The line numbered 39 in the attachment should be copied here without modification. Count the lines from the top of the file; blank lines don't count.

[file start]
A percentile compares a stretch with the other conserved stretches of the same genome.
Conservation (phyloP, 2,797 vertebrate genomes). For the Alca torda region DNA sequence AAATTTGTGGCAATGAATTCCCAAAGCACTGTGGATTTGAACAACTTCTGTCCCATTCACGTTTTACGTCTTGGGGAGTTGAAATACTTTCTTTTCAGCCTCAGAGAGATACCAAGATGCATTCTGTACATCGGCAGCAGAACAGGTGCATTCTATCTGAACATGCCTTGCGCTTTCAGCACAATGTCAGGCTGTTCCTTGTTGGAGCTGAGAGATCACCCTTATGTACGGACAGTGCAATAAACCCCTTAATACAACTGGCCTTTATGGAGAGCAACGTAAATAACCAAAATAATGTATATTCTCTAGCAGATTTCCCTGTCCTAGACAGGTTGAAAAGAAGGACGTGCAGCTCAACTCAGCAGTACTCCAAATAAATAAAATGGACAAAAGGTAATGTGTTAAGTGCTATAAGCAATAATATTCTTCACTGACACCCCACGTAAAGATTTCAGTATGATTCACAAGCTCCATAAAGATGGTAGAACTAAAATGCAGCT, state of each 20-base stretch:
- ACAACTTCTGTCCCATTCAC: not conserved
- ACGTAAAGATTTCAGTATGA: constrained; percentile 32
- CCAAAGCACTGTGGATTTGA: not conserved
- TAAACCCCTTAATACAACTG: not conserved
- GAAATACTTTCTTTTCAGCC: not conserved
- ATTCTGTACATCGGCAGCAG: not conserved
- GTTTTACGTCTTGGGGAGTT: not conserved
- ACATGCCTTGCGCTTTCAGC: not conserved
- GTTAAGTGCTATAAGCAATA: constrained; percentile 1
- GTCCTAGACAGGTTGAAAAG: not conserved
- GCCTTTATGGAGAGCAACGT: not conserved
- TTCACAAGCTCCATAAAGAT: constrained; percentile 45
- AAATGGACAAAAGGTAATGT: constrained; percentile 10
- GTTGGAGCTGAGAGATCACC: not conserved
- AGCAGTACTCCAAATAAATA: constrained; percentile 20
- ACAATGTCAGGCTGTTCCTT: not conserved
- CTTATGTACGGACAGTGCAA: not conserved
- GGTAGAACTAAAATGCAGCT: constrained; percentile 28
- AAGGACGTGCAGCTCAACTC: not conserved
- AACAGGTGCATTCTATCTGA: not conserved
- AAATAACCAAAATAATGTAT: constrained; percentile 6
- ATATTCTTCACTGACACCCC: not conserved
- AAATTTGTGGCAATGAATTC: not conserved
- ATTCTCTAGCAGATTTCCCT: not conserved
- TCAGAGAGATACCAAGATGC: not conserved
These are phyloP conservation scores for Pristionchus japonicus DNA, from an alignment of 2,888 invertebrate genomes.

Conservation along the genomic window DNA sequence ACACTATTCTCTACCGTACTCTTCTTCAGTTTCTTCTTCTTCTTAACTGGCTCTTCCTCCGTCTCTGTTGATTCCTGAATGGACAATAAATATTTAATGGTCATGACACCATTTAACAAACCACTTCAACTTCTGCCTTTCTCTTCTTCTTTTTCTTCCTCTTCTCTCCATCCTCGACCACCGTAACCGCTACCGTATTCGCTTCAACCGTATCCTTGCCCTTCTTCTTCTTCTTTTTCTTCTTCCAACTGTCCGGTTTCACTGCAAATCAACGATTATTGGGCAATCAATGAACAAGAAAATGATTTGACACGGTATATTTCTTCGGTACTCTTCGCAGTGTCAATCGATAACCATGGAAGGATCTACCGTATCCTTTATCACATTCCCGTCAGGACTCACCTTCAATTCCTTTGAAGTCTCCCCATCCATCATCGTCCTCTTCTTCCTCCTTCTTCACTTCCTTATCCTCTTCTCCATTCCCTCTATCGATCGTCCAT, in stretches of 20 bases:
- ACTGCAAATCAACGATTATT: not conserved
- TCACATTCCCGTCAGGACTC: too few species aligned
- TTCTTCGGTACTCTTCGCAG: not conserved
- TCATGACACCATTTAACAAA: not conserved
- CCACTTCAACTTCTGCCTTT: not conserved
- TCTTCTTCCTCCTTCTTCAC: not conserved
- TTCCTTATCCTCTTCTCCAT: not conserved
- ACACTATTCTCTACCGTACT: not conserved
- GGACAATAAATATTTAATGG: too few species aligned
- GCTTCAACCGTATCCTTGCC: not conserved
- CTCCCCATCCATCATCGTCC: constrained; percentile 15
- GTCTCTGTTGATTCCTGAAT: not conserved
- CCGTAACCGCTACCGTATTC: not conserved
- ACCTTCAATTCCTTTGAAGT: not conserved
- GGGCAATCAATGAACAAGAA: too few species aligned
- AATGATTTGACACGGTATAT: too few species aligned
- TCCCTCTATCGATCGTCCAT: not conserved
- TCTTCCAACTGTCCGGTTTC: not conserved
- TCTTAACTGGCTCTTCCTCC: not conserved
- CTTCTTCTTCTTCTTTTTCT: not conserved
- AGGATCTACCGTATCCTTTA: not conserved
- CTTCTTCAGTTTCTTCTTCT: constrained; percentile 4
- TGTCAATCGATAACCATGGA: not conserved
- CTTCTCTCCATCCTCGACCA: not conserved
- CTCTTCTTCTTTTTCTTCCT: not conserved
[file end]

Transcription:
- GCTTCAACCGTATCCTTGCC: not conserved